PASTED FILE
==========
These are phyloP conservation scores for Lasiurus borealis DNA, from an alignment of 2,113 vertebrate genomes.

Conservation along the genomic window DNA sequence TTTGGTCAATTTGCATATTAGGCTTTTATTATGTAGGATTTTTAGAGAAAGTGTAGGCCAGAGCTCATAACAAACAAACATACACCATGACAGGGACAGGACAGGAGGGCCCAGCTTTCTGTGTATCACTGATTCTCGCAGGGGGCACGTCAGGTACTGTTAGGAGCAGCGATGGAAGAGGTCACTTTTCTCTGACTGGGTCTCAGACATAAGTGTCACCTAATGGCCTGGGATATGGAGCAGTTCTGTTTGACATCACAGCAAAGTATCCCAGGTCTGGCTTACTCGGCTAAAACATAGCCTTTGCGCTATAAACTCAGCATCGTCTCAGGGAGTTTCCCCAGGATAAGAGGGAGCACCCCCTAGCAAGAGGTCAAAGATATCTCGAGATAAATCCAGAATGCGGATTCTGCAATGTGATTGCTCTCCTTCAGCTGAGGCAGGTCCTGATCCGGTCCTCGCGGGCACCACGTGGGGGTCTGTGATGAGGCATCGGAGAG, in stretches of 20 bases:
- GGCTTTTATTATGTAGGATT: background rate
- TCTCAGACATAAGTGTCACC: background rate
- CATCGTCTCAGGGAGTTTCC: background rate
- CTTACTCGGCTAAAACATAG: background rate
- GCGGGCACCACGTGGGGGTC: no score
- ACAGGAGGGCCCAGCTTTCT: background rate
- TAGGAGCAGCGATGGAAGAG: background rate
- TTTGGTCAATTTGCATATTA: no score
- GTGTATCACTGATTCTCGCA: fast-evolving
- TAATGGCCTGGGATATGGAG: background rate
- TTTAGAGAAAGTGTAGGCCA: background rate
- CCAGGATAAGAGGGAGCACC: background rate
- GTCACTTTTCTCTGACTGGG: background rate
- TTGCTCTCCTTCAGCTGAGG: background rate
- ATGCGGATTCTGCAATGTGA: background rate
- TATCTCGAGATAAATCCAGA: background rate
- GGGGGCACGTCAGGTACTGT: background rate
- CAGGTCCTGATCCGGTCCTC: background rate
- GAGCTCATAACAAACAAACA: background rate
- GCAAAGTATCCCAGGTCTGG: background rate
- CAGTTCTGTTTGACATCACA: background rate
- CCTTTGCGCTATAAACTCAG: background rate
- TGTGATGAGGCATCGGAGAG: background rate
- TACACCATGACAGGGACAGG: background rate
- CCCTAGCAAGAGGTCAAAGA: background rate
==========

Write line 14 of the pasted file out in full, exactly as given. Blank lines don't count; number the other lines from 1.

- CCAGGATAAGAGGGAGCACC: background rate